For most of the 20th century, Lee-Enfield rifles were the backbone of the British army. The last British service Lee was the L42A1 sniping rifle. Built on the World War II No.4(T), the reliable and accurate L42A1 was retired in the early 1990s.
One of the great names in bespoke British gunmaking is Westley Richards, which was founded in 1812 by William Westley Richards in Birmingham. Today, the company makes shotguns (guns to the English), rifles, leather goods and clothing for discriminating clients.
Our author saw the destruction of one veteran's Lee-Enfield No. 4 (T) sniper rifle, a victim of Great Britain's inane gun laws.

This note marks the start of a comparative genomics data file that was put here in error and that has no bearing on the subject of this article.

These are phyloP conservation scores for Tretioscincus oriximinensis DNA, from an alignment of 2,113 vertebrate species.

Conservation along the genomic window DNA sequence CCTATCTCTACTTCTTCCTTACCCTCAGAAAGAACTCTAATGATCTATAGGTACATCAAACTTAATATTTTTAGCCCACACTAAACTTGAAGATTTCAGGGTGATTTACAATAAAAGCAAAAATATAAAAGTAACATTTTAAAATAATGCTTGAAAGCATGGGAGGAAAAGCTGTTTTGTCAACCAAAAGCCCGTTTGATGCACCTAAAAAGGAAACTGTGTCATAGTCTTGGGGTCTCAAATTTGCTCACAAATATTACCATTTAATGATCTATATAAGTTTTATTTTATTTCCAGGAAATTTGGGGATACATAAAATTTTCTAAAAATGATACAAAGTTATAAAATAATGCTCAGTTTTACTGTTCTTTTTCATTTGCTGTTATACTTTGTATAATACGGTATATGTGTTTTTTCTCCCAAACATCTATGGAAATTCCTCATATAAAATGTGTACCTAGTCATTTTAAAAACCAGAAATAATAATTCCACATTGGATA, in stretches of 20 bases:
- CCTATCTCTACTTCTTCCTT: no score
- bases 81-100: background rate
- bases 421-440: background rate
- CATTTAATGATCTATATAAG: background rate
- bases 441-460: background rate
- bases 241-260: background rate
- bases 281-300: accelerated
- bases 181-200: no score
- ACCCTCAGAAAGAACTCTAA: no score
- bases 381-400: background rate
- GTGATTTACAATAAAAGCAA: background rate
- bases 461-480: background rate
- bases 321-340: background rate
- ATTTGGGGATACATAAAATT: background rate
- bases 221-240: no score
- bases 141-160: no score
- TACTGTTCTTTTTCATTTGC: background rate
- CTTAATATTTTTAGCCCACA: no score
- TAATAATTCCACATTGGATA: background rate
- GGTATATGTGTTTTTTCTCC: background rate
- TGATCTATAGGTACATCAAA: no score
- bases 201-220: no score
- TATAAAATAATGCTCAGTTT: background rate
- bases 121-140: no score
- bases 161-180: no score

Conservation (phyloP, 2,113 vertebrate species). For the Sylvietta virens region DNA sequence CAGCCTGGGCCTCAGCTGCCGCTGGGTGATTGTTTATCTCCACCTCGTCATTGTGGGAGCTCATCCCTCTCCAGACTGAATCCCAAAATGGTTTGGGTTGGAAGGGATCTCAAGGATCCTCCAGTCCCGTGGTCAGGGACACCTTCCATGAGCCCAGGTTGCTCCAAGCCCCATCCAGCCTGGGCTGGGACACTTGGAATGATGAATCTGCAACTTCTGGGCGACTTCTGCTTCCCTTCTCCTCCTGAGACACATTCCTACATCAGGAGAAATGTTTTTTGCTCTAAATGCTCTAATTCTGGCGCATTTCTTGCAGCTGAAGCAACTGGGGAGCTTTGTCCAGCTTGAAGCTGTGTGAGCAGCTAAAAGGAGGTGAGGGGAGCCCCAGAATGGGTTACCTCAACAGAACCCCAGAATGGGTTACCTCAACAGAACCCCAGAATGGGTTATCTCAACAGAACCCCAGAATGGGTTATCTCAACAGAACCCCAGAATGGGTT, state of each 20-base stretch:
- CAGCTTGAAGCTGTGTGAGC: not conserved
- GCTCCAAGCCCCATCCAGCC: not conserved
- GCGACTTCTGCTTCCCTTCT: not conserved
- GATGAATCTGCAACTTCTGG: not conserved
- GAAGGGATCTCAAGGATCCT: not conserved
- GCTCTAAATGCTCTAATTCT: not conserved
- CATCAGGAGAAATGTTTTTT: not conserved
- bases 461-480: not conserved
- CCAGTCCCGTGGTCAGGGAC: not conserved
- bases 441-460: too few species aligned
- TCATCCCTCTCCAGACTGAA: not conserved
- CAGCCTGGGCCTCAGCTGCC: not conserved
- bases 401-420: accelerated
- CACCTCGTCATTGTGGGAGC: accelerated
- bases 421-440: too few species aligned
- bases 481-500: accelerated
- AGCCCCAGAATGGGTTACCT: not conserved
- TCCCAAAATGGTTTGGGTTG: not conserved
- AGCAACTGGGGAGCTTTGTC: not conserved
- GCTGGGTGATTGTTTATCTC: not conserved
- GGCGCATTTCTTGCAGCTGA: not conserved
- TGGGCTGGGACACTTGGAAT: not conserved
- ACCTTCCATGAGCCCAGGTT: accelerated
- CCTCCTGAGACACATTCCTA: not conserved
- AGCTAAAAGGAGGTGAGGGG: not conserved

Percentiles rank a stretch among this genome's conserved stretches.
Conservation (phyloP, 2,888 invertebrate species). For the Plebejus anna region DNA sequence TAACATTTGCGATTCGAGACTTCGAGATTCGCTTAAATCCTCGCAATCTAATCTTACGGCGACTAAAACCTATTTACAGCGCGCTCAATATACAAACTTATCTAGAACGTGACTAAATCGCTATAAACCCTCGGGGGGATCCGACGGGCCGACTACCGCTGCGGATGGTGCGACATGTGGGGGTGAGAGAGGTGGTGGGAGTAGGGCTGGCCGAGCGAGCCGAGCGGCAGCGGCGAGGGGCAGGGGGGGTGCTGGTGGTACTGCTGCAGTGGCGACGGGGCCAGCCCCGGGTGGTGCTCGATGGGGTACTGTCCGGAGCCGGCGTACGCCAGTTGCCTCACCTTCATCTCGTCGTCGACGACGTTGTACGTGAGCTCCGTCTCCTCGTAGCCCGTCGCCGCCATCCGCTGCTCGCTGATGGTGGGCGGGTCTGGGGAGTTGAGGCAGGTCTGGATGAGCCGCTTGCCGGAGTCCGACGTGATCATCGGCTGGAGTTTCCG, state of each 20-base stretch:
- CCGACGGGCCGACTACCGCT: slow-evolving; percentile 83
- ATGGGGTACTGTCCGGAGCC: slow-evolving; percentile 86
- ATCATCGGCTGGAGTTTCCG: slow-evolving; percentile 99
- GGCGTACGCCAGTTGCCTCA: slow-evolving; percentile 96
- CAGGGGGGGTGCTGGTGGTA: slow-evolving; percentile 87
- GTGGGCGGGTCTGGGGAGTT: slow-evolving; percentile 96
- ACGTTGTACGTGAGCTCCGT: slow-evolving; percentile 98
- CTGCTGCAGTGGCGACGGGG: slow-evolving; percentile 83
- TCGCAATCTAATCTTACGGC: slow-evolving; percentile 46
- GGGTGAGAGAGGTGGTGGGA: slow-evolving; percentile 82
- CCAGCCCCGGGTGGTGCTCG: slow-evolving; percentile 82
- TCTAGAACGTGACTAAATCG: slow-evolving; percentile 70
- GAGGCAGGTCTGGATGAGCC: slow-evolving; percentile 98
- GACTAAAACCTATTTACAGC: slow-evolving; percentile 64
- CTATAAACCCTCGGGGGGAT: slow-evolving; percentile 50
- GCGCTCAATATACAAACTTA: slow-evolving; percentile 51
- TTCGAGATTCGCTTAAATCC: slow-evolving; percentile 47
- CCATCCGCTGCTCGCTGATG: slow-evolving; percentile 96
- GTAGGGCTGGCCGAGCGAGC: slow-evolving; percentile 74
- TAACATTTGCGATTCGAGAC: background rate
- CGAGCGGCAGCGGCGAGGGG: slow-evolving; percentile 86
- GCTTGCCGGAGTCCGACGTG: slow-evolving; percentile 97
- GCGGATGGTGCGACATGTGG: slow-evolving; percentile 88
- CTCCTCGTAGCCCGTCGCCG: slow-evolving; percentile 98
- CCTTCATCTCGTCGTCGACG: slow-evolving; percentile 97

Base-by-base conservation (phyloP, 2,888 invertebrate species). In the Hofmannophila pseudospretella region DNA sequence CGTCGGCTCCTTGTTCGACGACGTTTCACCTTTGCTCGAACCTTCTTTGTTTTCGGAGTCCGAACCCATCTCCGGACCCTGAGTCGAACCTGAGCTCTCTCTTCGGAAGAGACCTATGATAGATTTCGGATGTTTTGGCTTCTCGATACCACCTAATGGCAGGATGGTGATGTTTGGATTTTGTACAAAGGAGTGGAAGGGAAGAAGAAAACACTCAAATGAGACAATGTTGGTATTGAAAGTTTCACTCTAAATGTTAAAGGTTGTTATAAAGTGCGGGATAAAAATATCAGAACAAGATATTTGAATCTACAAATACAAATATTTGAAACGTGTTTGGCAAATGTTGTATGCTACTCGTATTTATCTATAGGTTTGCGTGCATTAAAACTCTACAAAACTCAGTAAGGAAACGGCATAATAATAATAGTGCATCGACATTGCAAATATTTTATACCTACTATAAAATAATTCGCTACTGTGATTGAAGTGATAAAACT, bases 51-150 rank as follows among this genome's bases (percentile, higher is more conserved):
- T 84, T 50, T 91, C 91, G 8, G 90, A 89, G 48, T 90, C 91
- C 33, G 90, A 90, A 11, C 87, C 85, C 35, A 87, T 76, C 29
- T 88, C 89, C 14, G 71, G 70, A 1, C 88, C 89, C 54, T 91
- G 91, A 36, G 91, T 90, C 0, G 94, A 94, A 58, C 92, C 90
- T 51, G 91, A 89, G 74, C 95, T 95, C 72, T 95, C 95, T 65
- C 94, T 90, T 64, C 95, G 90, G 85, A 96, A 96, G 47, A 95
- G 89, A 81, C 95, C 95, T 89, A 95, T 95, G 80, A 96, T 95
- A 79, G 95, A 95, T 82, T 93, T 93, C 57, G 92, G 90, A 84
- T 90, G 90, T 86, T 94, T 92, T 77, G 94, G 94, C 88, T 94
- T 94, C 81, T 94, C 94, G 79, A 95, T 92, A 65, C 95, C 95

In this American Rifleman TV segment of "I Have This Old Gun," we take a look at the features and history of the American version of the Lewis Light Machine Gun in U.S. service from World War I to World War II.
On this week’s “Gun of the Week,” American Rifleman staff discuss the features of a single-shot rifle modeled after the famed 1885 High Wall and chambered for .303 British.
The Short, Magazine Lee-Enfield, Mk III is one of the iconic bolt-action battle rifles of the 20th century. Here's how it comes apart.